Memory and StorageNews

Seagate Working on 2nd Gen 30 TB HAMR HDDs, Launch Expected in 2023-24

Seagate has already started working on the development of its second-generation HAMR (Heat Assisted Magnetic Recording) HDDs with a capacity of up to 30 TB. These drives are slated to hit the market sometime in late 2023 or 2024 (before FY2025), targeting the general audience. In comparison, the first-generation HAMR drives were produced in limited quantities and shipped to select clients.

The 20 TB HAMR HDDs have been on sale since December last year, and according to Seagate CFO Gianluca Romano, the supply has been sufficient for all its major clients. According to reports, the 20 TB HAMR drives have a disk surface storage density of approximately 1.116Tb per square inch. The previous demonstration reached 2.6Tb per square inch without pressure. It is expected to achieve 6Tb per square inch by 2030, thus creating a 100TB 3.5-inch mechanical hard drive.

For mechanical HDDs, Seagate is focusing on two main technologies: HAMR (Heat Assisted Magnetic Recording) and multiple read-write arms (Multi Actuator Technology) which are used to increase both disk capacity and transfer speeds. The company is targeting 2026 to launch its 50 TB HDDs, the next step in its mission to launch 100 TB drives in the next 10 years.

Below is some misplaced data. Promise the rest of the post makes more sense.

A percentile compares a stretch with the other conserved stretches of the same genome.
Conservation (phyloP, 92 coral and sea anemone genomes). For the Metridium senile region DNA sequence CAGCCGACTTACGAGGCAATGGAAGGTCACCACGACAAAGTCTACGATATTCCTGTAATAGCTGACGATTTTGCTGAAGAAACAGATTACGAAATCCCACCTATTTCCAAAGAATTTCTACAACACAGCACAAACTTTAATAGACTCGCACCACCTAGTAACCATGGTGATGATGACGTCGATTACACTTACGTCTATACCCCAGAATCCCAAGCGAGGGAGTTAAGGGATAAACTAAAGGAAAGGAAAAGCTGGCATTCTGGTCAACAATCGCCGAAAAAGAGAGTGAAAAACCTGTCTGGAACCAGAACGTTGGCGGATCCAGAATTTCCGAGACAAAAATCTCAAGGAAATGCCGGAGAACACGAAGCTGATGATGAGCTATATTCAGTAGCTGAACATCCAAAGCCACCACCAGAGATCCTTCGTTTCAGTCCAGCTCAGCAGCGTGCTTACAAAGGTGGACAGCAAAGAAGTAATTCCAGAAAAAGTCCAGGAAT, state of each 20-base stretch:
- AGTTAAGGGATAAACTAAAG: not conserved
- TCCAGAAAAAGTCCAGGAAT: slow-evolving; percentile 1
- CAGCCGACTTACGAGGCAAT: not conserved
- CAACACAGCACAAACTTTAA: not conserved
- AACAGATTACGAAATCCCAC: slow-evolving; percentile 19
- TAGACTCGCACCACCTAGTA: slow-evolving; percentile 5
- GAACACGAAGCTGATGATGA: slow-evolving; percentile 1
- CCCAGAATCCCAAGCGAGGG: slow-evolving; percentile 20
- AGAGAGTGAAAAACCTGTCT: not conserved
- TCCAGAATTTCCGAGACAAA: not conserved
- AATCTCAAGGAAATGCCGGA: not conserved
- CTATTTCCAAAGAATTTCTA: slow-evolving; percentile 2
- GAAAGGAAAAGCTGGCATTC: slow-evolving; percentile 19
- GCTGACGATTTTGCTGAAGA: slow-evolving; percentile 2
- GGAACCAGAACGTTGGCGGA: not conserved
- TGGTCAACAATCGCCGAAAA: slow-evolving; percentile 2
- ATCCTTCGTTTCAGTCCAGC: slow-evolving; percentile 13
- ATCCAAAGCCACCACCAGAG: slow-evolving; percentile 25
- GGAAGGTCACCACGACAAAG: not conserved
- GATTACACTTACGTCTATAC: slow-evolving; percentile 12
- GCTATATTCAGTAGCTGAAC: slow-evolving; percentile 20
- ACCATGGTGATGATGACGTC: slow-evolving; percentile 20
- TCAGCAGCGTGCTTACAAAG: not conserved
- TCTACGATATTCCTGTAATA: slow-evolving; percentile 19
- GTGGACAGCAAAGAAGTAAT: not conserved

We have a 20TB HAMR that we actually started to sell in December last year, we are just producing enough quantity that we can sell to our main customers so that they get familiar with the new drive. We are developing our second-generation HAMR drive that will be probably around 30TB. That is the drive that we want to ramp in volume.

Gianluca Romano, Seagate’s CFO, at Citi 2021 Global Technology Virtual Conference (via SeekingAlpha)

Areej

Computer Engineering dropout (3 years), writer, journalist, and amateur poet. I started my first technology blog, Techquila while in college to address my hardware passion. Although largely successful, it was a classic example of too many people trying out multiple different things but getting nothing done. Left in late 2019 and been working on Hardware Times ever since.

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